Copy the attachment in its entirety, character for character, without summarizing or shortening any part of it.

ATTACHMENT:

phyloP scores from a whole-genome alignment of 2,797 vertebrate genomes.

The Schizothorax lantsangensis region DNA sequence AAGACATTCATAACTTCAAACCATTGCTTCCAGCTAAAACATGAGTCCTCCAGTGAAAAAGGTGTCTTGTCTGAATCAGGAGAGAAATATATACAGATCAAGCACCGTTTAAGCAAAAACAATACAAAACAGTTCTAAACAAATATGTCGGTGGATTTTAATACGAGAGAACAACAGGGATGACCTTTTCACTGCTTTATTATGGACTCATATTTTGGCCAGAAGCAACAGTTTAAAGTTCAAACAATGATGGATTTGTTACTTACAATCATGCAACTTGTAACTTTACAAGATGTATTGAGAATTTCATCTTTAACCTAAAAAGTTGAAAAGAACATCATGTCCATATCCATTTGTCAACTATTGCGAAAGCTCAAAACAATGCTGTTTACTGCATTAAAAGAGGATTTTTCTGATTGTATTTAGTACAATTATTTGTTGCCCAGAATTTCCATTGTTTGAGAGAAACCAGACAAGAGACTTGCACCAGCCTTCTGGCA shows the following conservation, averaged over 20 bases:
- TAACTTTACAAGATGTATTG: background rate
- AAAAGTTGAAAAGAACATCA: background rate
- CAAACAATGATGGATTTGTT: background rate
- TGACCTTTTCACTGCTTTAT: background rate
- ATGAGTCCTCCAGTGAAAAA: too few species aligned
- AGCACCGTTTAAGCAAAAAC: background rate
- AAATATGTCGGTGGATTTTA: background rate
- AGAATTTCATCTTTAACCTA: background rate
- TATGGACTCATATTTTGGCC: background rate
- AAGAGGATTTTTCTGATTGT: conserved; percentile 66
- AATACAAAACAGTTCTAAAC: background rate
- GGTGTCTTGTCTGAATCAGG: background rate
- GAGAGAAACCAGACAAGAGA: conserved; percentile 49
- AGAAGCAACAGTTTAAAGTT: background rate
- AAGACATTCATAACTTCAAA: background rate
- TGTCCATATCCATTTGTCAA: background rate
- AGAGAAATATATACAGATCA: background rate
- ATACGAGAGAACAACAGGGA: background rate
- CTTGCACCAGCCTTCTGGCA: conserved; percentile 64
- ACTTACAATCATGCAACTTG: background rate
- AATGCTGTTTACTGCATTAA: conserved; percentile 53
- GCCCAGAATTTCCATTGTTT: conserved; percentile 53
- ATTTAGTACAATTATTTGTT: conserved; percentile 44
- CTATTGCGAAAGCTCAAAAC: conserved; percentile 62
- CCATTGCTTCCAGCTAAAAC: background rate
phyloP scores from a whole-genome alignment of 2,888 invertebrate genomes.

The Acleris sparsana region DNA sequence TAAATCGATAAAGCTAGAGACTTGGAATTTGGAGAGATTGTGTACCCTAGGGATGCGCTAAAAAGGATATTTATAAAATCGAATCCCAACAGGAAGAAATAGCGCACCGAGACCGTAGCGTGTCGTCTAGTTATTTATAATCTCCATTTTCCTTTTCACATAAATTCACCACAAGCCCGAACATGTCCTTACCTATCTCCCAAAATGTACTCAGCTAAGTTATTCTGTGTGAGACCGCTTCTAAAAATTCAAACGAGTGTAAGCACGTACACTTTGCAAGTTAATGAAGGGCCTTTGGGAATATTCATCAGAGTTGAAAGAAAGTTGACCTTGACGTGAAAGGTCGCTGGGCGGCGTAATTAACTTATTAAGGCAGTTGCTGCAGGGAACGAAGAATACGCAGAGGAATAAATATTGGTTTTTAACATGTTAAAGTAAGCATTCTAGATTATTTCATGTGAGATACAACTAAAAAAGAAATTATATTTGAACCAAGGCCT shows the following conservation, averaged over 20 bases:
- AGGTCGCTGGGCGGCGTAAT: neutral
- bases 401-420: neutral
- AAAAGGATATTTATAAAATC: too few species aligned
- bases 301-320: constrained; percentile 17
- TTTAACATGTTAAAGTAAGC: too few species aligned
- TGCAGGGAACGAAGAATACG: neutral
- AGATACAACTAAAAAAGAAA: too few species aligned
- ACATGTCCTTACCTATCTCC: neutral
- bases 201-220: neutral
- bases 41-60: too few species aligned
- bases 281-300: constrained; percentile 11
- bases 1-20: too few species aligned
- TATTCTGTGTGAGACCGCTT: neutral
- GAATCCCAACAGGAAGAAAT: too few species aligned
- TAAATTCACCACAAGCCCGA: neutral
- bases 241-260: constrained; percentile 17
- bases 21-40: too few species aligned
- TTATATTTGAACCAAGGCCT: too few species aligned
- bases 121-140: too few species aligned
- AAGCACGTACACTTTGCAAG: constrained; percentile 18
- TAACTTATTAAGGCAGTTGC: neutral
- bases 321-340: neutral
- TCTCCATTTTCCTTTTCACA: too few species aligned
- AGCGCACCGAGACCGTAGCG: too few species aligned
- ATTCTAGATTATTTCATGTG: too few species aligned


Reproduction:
phyloP scores from a whole-genome alignment of 2,797 vertebrate genomes.

The Schizothorax lantsangensis region DNA sequence AAGACATTCATAACTTCAAACCATTGCTTCCAGCTAAAACATGAGTCCTCCAGTGAAAAAGGTGTCTTGTCTGAATCAGGAGAGAAATATATACAGATCAAGCACCGTTTAAGCAAAAACAATACAAAACAGTTCTAAACAAATATGTCGGTGGATTTTAATACGAGAGAACAACAGGGATGACCTTTTCACTGCTTTATTATGGACTCATATTTTGGCCAGAAGCAACAGTTTAAAGTTCAAACAATGATGGATTTGTTACTTACAATCATGCAACTTGTAACTTTACAAGATGTATTGAGAATTTCATCTTTAACCTAAAAAGTTGAAAAGAACATCATGTCCATATCCATTTGTCAACTATTGCGAAAGCTCAAAACAATGCTGTTTACTGCATTAAAAGAGGATTTTTCTGATTGTATTTAGTACAATTATTTGTTGCCCAGAATTTCCATTGTTTGAGAGAAACCAGACAAGAGACTTGCACCAGCCTTCTGGCA shows the following conservation, averaged over 20 bases:
- TAACTTTACAAGATGTATTG: background rate
- AAAAGTTGAAAAGAACATCA: background rate
- CAAACAATGATGGATTTGTT: background rate
- TGACCTTTTCACTGCTTTAT: background rate
- ATGAGTCCTCCAGTGAAAAA: too few species aligned
- AGCACCGTTTAAGCAAAAAC: background rate
- AAATATGTCGGTGGATTTTA: background rate
- AGAATTTCATCTTTAACCTA: background rate
- TATGGACTCATATTTTGGCC: background rate
- AAGAGGATTTTTCTGATTGT: conserved; percentile 66
- AATACAAAACAGTTCTAAAC: background rate
- GGTGTCTTGTCTGAATCAGG: background rate
- GAGAGAAACCAGACAAGAGA: conserved; percentile 49
- AGAAGCAACAGTTTAAAGTT: background rate
- AAGACATTCATAACTTCAAA: background rate
- TGTCCATATCCATTTGTCAA: background rate
- AGAGAAATATATACAGATCA: background rate
- ATACGAGAGAACAACAGGGA: background rate
- CTTGCACCAGCCTTCTGGCA: conserved; percentile 64
- ACTTACAATCATGCAACTTG: background rate
- AATGCTGTTTACTGCATTAA: conserved; percentile 53
- GCCCAGAATTTCCATTGTTT: conserved; percentile 53
- ATTTAGTACAATTATTTGTT: conserved; percentile 44
- CTATTGCGAAAGCTCAAAAC: conserved; percentile 62
- CCATTGCTTCCAGCTAAAAC: background rate
phyloP scores from a whole-genome alignment of 2,888 invertebrate genomes.

The Acleris sparsana region DNA sequence TAAATCGATAAAGCTAGAGACTTGGAATTTGGAGAGATTGTGTACCCTAGGGATGCGCTAAAAAGGATATTTATAAAATCGAATCCCAACAGGAAGAAATAGCGCACCGAGACCGTAGCGTGTCGTCTAGTTATTTATAATCTCCATTTTCCTTTTCACATAAATTCACCACAAGCCCGAACATGTCCTTACCTATCTCCCAAAATGTACTCAGCTAAGTTATTCTGTGTGAGACCGCTTCTAAAAATTCAAACGAGTGTAAGCACGTACACTTTGCAAGTTAATGAAGGGCCTTTGGGAATATTCATCAGAGTTGAAAGAAAGTTGACCTTGACGTGAAAGGTCGCTGGGCGGCGTAATTAACTTATTAAGGCAGTTGCTGCAGGGAACGAAGAATACGCAGAGGAATAAATATTGGTTTTTAACATGTTAAAGTAAGCATTCTAGATTATTTCATGTGAGATACAACTAAAAAAGAAATTATATTTGAACCAAGGCCT shows the following conservation, averaged over 20 bases:
- AGGTCGCTGGGCGGCGTAAT: neutral
- bases 401-420: neutral
- AAAAGGATATTTATAAAATC: too few species aligned
- bases 301-320: constrained; percentile 17
- TTTAACATGTTAAAGTAAGC: too few species aligned
- TGCAGGGAACGAAGAATACG: neutral
- AGATACAACTAAAAAAGAAA: too few species aligned
- ACATGTCCTTACCTATCTCC: neutral
- bases 201-220: neutral
- bases 41-60: too few species aligned
- bases 281-300: constrained; percentile 11
- bases 1-20: too few species aligned
- TATTCTGTGTGAGACCGCTT: neutral
- GAATCCCAACAGGAAGAAAT: too few species aligned
- TAAATTCACCACAAGCCCGA: neutral
- bases 241-260: constrained; percentile 17
- bases 21-40: too few species aligned
- TTATATTTGAACCAAGGCCT: too few species aligned
- bases 121-140: too few species aligned
- AAGCACGTACACTTTGCAAG: constrained; percentile 18
- TAACTTATTAAGGCAGTTGC: neutral
- bases 321-340: neutral
- TCTCCATTTTCCTTTTCACA: too few species aligned
- AGCGCACCGAGACCGTAGCG: too few species aligned
- ATTCTAGATTATTTCATGTG: too few species aligned